The opinion of the court was delivered by: Wm. R.Wilson, Jr. United States District Judge
Pending is Plaintiffs' Motion to Remand.*fn1 Defendants have responded.*fn2 At the Defendants' request, oral arguments were presented on November 28, 2005.
The Complaint was filed on October 8, 2004, in the Circuit Court of Saline County, Arkansas, alleging that Plaintiffs represented a class of similarly situated consumers in the State of Arkansas.*fn3 An Amended Complaint was filed in the same court on September 7, 2005.*fn4
Defendants removed the case from Saline County Circuit Court to Federal District Court under the Class Action Fairness Act ("CAFA").*fn5 Plaintiffs, in their Motion to Remand, argue that the action was commenced before CAFA was enacted and is not covered by that law. Defendants counter that the Amended Complaint created new claims, and is, therefore covered by CAFA.
The class described in the original complaint consists of all individuals insured by Defendants living in Arkansas. The Amended Complaint expands the class to include all individuals insured by Defendants living in the United States. In addition, a subclass was identified in the Amended Complaint as all individuals described in the damages class who submitted a health claim in which the claim was denied only in part, and the unpaid portion of the claim was denied because the policy was one of limited benefit coverage.*fn6 The Amended Complaint added facts and expanded the class, and it eliminated many of the causes of action alleged in the first Complaint.
Section 9 of CAFA provides "[t]he amendments made by this Act shall apply to any civil action commenced on or after the date of enactment of this Act."*fn7 CAFA became law on February 18, 2005. After the effective date, Plaintiffs amended their Complaint. The issue here is whether Plaintiffs commenced a new action when they filed the Amended Complaint.
The facts of this case as well as the arguments made by the parties are similar those in Weekley v. Guidant Corporation and Cardiac Pacemakers.*fn8 In Weekley, the plaintiff alleged that Defendants supplied a defective pacemaker.*fn9 After CAFA was passed, the plaintiff amended her original complaint, alleging a class action including all similarly situated individuals. Removal was based on the amended complaint. The class action was remanded to state court for the following reason:
Pleadings may be amended, but amending pleadings does not commence an action. By definition, a civil action must already have been commenced before a pleading can be amended. Some claims may be dismissed and others may be added. Those new claims may dramatically change the action. Those claims may or may not relate back to the original complaint for limitations purposes. Nevertheless a civil action, when viewed as the entirety of the proceeding, commenced when the initial complaint was filed.*fn10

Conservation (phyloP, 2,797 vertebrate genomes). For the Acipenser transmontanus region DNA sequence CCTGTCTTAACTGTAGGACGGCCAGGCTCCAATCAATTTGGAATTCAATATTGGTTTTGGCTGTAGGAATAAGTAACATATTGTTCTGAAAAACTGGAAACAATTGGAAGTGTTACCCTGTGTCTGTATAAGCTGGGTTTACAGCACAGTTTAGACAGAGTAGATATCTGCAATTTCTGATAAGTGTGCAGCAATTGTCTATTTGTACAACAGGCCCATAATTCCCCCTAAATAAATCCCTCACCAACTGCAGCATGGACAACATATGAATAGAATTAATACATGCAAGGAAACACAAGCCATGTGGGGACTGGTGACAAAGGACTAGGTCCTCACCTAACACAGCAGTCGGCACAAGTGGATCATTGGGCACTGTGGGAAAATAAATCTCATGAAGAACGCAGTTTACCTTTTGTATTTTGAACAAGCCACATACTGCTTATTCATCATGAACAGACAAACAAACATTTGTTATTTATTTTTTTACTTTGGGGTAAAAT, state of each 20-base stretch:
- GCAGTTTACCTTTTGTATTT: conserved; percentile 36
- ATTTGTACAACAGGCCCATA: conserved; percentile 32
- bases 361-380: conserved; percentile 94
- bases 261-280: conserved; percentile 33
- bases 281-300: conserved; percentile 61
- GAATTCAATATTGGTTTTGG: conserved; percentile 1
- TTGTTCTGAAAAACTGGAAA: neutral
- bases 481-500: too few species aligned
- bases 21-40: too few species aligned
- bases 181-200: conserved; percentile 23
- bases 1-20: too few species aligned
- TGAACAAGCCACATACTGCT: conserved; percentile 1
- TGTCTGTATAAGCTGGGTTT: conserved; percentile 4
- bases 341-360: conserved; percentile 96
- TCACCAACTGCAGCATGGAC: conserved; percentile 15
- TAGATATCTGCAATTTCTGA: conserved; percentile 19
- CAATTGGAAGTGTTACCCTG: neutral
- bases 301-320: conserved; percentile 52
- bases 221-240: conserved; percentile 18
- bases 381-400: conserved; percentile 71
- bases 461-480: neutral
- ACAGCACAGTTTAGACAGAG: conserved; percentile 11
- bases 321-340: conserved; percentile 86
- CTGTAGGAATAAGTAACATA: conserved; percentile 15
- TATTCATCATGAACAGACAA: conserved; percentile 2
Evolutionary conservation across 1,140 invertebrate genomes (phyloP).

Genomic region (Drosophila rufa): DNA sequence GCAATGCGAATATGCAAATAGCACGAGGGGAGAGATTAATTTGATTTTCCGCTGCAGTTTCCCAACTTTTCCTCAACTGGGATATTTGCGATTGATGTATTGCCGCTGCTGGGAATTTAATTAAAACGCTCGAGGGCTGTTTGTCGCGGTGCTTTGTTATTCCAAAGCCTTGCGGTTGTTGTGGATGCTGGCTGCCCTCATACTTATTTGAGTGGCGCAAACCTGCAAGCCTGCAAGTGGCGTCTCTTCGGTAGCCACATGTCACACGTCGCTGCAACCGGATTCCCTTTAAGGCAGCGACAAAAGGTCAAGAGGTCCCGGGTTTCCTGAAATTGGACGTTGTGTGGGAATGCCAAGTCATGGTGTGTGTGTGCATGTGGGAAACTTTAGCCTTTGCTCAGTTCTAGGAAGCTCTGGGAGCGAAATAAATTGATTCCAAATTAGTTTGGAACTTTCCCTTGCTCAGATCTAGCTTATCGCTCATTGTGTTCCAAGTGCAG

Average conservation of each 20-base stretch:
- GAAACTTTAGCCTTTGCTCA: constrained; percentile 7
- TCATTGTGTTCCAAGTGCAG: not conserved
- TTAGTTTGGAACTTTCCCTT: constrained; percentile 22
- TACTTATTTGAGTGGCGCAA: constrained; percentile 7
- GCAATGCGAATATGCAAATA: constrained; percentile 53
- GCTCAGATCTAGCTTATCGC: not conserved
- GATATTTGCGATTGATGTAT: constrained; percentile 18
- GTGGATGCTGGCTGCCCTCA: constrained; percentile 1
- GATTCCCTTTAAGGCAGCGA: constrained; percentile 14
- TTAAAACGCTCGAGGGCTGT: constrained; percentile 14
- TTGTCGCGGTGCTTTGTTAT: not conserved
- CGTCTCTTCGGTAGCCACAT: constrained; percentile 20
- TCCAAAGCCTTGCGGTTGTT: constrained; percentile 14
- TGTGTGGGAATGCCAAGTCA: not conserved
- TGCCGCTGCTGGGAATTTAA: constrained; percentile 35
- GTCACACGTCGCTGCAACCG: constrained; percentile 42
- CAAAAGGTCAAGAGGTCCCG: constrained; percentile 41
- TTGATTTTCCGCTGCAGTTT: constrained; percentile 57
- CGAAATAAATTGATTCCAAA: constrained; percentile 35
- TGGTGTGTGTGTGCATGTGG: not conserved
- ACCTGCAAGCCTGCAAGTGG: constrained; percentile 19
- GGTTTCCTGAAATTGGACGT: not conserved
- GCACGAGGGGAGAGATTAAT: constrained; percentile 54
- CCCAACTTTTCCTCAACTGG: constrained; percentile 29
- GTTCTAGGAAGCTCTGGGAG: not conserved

State procedural law governs cases originating in state court until they are removed to federal court.*fn11 In Weekley, the court applied Arkansas procedure, and found that an action is commenced when a complaint is filed.*fn12 In this case, the complaint that "commenced" this action was filed long before CAFA became law.
During oral argument, Defendants asserted that the court in Weekley ignored Arkansas case law by concluding that an amended complaint does not commence an action. However, the cases relied on by Defendants in support of their argument address the narrow issue of claims in an amended complaint that may be subject to dismissal on statute of limitations grounds.*fn13 When one looks at the broader issue of when the whole action begins, the Arkansas Supreme Court has held that an action is commenced by filing a complaint with the clerk of the proper court and completing service within the 120-day period following the filing of the complaint.*fn14 So, Weekley followed Arkansas precedent.
Defendants rely on Seventh Circuit cases that hold, if an amended complaint does not relate back to the original complaint, the action may be removed to federal court, even though the original complaint was filed before CAFA was enacted.*fn15 Many district courts have adopted the same approach, including two district courts in this circuit.*fn16 At the hearing, Defendants contended that the Tenth Circuit has also applied the relation-back analysis. However, the Tenth Circuit held that an action is commenced under CAFA when it is filed in state court, not when it is removed to federal court.*fn17 The relation-back rule was not addressed in that opinion.
Defendants also argue that the additional facts alleged by Plaintiffs, and the addition of the class members, do not "relate back" to the original complaint under Rule 15(c).*fn18 Therefore, Defendants contend, the Amended Complaint is removable.
I am persuaded by Weekley that, in view of the simple directive in § 9 of CAFA, whether an amended complaint relates back is irrelevant.*fn19 However, even if the relation back analysis applies, ...